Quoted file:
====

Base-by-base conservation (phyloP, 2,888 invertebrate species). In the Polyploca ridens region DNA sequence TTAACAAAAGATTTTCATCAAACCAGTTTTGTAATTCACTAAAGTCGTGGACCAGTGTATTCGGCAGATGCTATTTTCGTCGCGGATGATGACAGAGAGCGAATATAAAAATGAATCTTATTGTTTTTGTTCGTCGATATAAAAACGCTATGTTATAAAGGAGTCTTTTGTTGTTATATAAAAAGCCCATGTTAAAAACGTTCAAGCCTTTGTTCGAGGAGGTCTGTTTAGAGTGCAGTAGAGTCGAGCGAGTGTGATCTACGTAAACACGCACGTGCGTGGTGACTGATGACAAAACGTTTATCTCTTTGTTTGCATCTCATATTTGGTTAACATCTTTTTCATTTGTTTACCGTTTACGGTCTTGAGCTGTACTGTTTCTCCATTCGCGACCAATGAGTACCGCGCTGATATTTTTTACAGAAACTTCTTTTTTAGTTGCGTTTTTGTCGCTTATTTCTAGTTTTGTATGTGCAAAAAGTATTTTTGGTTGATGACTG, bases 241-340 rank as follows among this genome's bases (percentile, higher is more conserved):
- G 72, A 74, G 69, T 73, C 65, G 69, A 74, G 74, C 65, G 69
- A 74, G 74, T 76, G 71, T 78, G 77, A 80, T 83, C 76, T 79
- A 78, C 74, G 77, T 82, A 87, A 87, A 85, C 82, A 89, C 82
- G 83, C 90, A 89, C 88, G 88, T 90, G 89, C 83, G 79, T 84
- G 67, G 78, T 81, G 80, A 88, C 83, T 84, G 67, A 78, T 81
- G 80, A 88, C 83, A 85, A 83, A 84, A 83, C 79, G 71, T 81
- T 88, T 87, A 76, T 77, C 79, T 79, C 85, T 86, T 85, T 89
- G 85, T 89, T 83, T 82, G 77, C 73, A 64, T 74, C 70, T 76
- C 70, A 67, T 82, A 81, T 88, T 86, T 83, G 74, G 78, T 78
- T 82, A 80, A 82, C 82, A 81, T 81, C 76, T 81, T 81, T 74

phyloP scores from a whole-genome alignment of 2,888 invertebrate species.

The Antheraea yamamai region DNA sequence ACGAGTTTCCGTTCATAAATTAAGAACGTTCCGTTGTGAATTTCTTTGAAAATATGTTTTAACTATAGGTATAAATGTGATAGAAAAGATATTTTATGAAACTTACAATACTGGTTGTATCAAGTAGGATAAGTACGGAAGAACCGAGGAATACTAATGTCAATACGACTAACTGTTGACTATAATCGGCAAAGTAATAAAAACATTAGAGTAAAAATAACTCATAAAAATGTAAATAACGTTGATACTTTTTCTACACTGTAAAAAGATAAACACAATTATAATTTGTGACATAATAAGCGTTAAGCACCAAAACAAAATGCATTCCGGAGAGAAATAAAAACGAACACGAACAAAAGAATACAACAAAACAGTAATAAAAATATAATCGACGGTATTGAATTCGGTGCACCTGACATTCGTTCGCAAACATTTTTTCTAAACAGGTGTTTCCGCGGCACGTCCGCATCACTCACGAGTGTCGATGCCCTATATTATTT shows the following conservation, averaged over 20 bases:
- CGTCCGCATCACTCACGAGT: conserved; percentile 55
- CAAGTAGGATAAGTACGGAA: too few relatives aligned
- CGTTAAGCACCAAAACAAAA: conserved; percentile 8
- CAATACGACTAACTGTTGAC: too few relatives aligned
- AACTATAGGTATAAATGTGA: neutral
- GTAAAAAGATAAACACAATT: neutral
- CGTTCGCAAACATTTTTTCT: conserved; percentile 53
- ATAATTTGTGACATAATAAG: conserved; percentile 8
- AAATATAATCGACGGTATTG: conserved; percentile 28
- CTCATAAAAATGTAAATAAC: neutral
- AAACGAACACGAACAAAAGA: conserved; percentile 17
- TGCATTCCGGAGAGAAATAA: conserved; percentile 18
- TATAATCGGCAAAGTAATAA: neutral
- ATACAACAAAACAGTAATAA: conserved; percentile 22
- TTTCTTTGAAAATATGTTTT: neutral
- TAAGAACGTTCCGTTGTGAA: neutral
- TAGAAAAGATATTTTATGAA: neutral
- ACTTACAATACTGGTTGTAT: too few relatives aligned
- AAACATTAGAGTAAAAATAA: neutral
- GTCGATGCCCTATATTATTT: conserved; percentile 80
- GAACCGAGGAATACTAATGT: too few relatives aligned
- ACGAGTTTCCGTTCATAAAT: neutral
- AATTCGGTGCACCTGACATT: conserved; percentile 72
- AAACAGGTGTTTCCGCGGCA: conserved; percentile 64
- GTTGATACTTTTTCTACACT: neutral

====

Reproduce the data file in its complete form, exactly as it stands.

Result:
Base-by-base conservation (phyloP, 2,888 invertebrate species). In the Polyploca ridens region DNA sequence TTAACAAAAGATTTTCATCAAACCAGTTTTGTAATTCACTAAAGTCGTGGACCAGTGTATTCGGCAGATGCTATTTTCGTCGCGGATGATGACAGAGAGCGAATATAAAAATGAATCTTATTGTTTTTGTTCGTCGATATAAAAACGCTATGTTATAAAGGAGTCTTTTGTTGTTATATAAAAAGCCCATGTTAAAAACGTTCAAGCCTTTGTTCGAGGAGGTCTGTTTAGAGTGCAGTAGAGTCGAGCGAGTGTGATCTACGTAAACACGCACGTGCGTGGTGACTGATGACAAAACGTTTATCTCTTTGTTTGCATCTCATATTTGGTTAACATCTTTTTCATTTGTTTACCGTTTACGGTCTTGAGCTGTACTGTTTCTCCATTCGCGACCAATGAGTACCGCGCTGATATTTTTTACAGAAACTTCTTTTTTAGTTGCGTTTTTGTCGCTTATTTCTAGTTTTGTATGTGCAAAAAGTATTTTTGGTTGATGACTG, bases 241-340 rank as follows among this genome's bases (percentile, higher is more conserved):
- G 72, A 74, G 69, T 73, C 65, G 69, A 74, G 74, C 65, G 69
- A 74, G 74, T 76, G 71, T 78, G 77, A 80, T 83, C 76, T 79
- A 78, C 74, G 77, T 82, A 87, A 87, A 85, C 82, A 89, C 82
- G 83, C 90, A 89, C 88, G 88, T 90, G 89, C 83, G 79, T 84
- G 67, G 78, T 81, G 80, A 88, C 83, T 84, G 67, A 78, T 81
- G 80, A 88, C 83, A 85, A 83, A 84, A 83, C 79, G 71, T 81
- T 88, T 87, A 76, T 77, C 79, T 79, C 85, T 86, T 85, T 89
- G 85, T 89, T 83, T 82, G 77, C 73, A 64, T 74, C 70, T 76
- C 70, A 67, T 82, A 81, T 88, T 86, T 83, G 74, G 78, T 78
- T 82, A 80, A 82, C 82, A 81, T 81, C 76, T 81, T 81, T 74

phyloP scores from a whole-genome alignment of 2,888 invertebrate species.

The Antheraea yamamai region DNA sequence ACGAGTTTCCGTTCATAAATTAAGAACGTTCCGTTGTGAATTTCTTTGAAAATATGTTTTAACTATAGGTATAAATGTGATAGAAAAGATATTTTATGAAACTTACAATACTGGTTGTATCAAGTAGGATAAGTACGGAAGAACCGAGGAATACTAATGTCAATACGACTAACTGTTGACTATAATCGGCAAAGTAATAAAAACATTAGAGTAAAAATAACTCATAAAAATGTAAATAACGTTGATACTTTTTCTACACTGTAAAAAGATAAACACAATTATAATTTGTGACATAATAAGCGTTAAGCACCAAAACAAAATGCATTCCGGAGAGAAATAAAAACGAACACGAACAAAAGAATACAACAAAACAGTAATAAAAATATAATCGACGGTATTGAATTCGGTGCACCTGACATTCGTTCGCAAACATTTTTTCTAAACAGGTGTTTCCGCGGCACGTCCGCATCACTCACGAGTGTCGATGCCCTATATTATTT shows the following conservation, averaged over 20 bases:
- CGTCCGCATCACTCACGAGT: conserved; percentile 55
- CAAGTAGGATAAGTACGGAA: too few relatives aligned
- CGTTAAGCACCAAAACAAAA: conserved; percentile 8
- CAATACGACTAACTGTTGAC: too few relatives aligned
- AACTATAGGTATAAATGTGA: neutral
- GTAAAAAGATAAACACAATT: neutral
- CGTTCGCAAACATTTTTTCT: conserved; percentile 53
- ATAATTTGTGACATAATAAG: conserved; percentile 8
- AAATATAATCGACGGTATTG: conserved; percentile 28
- CTCATAAAAATGTAAATAAC: neutral
- AAACGAACACGAACAAAAGA: conserved; percentile 17
- TGCATTCCGGAGAGAAATAA: conserved; percentile 18
- TATAATCGGCAAAGTAATAA: neutral
- ATACAACAAAACAGTAATAA: conserved; percentile 22
- TTTCTTTGAAAATATGTTTT: neutral
- TAAGAACGTTCCGTTGTGAA: neutral
- TAGAAAAGATATTTTATGAA: neutral
- ACTTACAATACTGGTTGTAT: too few relatives aligned
- AAACATTAGAGTAAAAATAA: neutral
- GTCGATGCCCTATATTATTT: conserved; percentile 80
- GAACCGAGGAATACTAATGT: too few relatives aligned
- ACGAGTTTCCGTTCATAAAT: neutral
- AATTCGGTGCACCTGACATT: conserved; percentile 72
- AAACAGGTGTTTCCGCGGCA: conserved; percentile 64
- GTTGATACTTTTTCTACACT: neutral